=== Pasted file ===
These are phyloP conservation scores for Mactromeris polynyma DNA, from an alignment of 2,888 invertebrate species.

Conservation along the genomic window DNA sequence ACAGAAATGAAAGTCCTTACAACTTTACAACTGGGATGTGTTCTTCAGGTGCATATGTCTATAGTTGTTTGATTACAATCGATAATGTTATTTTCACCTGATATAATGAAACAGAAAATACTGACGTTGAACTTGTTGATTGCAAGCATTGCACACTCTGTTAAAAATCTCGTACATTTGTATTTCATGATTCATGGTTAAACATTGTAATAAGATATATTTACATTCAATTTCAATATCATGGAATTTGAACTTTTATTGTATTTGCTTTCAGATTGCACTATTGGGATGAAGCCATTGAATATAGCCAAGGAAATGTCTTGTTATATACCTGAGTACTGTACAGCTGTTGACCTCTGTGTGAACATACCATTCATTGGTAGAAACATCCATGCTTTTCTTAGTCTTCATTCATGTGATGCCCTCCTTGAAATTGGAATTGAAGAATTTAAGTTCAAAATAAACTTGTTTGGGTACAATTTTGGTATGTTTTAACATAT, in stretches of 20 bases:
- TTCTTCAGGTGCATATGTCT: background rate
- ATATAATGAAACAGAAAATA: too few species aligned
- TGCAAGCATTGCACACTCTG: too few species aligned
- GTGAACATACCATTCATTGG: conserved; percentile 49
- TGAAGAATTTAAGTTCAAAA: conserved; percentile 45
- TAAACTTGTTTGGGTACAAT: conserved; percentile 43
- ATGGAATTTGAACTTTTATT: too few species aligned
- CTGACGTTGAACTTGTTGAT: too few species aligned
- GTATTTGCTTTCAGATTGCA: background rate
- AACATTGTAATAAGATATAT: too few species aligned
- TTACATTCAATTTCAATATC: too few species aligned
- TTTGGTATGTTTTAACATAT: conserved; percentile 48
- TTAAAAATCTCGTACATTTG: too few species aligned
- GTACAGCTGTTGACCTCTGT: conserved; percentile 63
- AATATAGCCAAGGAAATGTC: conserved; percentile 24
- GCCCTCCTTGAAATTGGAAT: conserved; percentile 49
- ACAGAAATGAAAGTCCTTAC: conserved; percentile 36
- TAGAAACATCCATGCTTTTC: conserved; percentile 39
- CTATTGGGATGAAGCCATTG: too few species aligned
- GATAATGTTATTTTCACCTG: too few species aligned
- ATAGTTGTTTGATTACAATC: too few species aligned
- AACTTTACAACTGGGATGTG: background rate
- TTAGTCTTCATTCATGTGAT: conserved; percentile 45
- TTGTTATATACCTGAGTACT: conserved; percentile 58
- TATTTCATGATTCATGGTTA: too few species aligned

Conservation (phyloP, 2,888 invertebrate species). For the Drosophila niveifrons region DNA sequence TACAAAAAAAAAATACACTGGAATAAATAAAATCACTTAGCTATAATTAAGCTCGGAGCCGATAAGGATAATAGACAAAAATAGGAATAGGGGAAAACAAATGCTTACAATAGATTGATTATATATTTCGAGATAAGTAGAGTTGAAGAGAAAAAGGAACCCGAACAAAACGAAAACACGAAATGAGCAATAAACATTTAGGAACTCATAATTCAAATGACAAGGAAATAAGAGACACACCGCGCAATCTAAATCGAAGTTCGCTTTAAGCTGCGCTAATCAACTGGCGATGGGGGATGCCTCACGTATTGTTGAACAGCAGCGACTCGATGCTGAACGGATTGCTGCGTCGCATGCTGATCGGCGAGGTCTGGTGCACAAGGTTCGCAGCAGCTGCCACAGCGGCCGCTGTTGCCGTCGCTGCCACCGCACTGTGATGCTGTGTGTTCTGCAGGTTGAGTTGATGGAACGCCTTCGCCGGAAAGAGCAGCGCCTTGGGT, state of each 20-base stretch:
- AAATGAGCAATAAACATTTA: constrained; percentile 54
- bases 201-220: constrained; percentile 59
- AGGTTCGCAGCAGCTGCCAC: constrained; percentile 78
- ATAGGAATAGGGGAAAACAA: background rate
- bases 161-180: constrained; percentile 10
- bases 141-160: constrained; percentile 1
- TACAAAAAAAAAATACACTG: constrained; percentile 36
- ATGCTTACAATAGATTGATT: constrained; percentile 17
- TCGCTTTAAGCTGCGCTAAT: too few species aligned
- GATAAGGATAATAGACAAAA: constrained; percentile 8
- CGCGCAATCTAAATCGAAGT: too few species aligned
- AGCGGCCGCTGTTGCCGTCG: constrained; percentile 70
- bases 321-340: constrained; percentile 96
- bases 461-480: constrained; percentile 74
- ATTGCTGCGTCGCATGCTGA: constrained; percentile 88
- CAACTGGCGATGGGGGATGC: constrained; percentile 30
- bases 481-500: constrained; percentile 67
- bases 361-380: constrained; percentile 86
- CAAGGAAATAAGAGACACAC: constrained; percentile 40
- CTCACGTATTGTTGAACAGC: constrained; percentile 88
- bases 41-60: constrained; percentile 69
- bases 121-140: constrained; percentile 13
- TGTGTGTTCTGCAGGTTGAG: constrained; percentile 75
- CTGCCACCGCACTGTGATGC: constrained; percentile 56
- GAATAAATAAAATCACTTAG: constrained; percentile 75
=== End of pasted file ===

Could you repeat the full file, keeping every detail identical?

These are phyloP conservation scores for Mactromeris polynyma DNA, from an alignment of 2,888 invertebrate species.

Conservation along the genomic window DNA sequence ACAGAAATGAAAGTCCTTACAACTTTACAACTGGGATGTGTTCTTCAGGTGCATATGTCTATAGTTGTTTGATTACAATCGATAATGTTATTTTCACCTGATATAATGAAACAGAAAATACTGACGTTGAACTTGTTGATTGCAAGCATTGCACACTCTGTTAAAAATCTCGTACATTTGTATTTCATGATTCATGGTTAAACATTGTAATAAGATATATTTACATTCAATTTCAATATCATGGAATTTGAACTTTTATTGTATTTGCTTTCAGATTGCACTATTGGGATGAAGCCATTGAATATAGCCAAGGAAATGTCTTGTTATATACCTGAGTACTGTACAGCTGTTGACCTCTGTGTGAACATACCATTCATTGGTAGAAACATCCATGCTTTTCTTAGTCTTCATTCATGTGATGCCCTCCTTGAAATTGGAATTGAAGAATTTAAGTTCAAAATAAACTTGTTTGGGTACAATTTTGGTATGTTTTAACATAT, in stretches of 20 bases:
- TTCTTCAGGTGCATATGTCT: background rate
- ATATAATGAAACAGAAAATA: too few species aligned
- TGCAAGCATTGCACACTCTG: too few species aligned
- GTGAACATACCATTCATTGG: conserved; percentile 49
- TGAAGAATTTAAGTTCAAAA: conserved; percentile 45
- TAAACTTGTTTGGGTACAAT: conserved; percentile 43
- ATGGAATTTGAACTTTTATT: too few species aligned
- CTGACGTTGAACTTGTTGAT: too few species aligned
- GTATTTGCTTTCAGATTGCA: background rate
- AACATTGTAATAAGATATAT: too few species aligned
- TTACATTCAATTTCAATATC: too few species aligned
- TTTGGTATGTTTTAACATAT: conserved; percentile 48
- TTAAAAATCTCGTACATTTG: too few species aligned
- GTACAGCTGTTGACCTCTGT: conserved; percentile 63
- AATATAGCCAAGGAAATGTC: conserved; percentile 24
- GCCCTCCTTGAAATTGGAAT: conserved; percentile 49
- ACAGAAATGAAAGTCCTTAC: conserved; percentile 36
- TAGAAACATCCATGCTTTTC: conserved; percentile 39
- CTATTGGGATGAAGCCATTG: too few species aligned
- GATAATGTTATTTTCACCTG: too few species aligned
- ATAGTTGTTTGATTACAATC: too few species aligned
- AACTTTACAACTGGGATGTG: background rate
- TTAGTCTTCATTCATGTGAT: conserved; percentile 45
- TTGTTATATACCTGAGTACT: conserved; percentile 58
- TATTTCATGATTCATGGTTA: too few species aligned

Conservation (phyloP, 2,888 invertebrate species). For the Drosophila niveifrons region DNA sequence TACAAAAAAAAAATACACTGGAATAAATAAAATCACTTAGCTATAATTAAGCTCGGAGCCGATAAGGATAATAGACAAAAATAGGAATAGGGGAAAACAAATGCTTACAATAGATTGATTATATATTTCGAGATAAGTAGAGTTGAAGAGAAAAAGGAACCCGAACAAAACGAAAACACGAAATGAGCAATAAACATTTAGGAACTCATAATTCAAATGACAAGGAAATAAGAGACACACCGCGCAATCTAAATCGAAGTTCGCTTTAAGCTGCGCTAATCAACTGGCGATGGGGGATGCCTCACGTATTGTTGAACAGCAGCGACTCGATGCTGAACGGATTGCTGCGTCGCATGCTGATCGGCGAGGTCTGGTGCACAAGGTTCGCAGCAGCTGCCACAGCGGCCGCTGTTGCCGTCGCTGCCACCGCACTGTGATGCTGTGTGTTCTGCAGGTTGAGTTGATGGAACGCCTTCGCCGGAAAGAGCAGCGCCTTGGGT, state of each 20-base stretch:
- AAATGAGCAATAAACATTTA: constrained; percentile 54
- bases 201-220: constrained; percentile 59
- AGGTTCGCAGCAGCTGCCAC: constrained; percentile 78
- ATAGGAATAGGGGAAAACAA: background rate
- bases 161-180: constrained; percentile 10
- bases 141-160: constrained; percentile 1
- TACAAAAAAAAAATACACTG: constrained; percentile 36
- ATGCTTACAATAGATTGATT: constrained; percentile 17
- TCGCTTTAAGCTGCGCTAAT: too few species aligned
- GATAAGGATAATAGACAAAA: constrained; percentile 8
- CGCGCAATCTAAATCGAAGT: too few species aligned
- AGCGGCCGCTGTTGCCGTCG: constrained; percentile 70
- bases 321-340: constrained; percentile 96
- bases 461-480: constrained; percentile 74
- ATTGCTGCGTCGCATGCTGA: constrained; percentile 88
- CAACTGGCGATGGGGGATGC: constrained; percentile 30
- bases 481-500: constrained; percentile 67
- bases 361-380: constrained; percentile 86
- CAAGGAAATAAGAGACACAC: constrained; percentile 40
- CTCACGTATTGTTGAACAGC: constrained; percentile 88
- bases 41-60: constrained; percentile 69
- bases 121-140: constrained; percentile 13
- TGTGTGTTCTGCAGGTTGAG: constrained; percentile 75
- CTGCCACCGCACTGTGATGC: constrained; percentile 56
- GAATAAATAAAATCACTTAG: constrained; percentile 75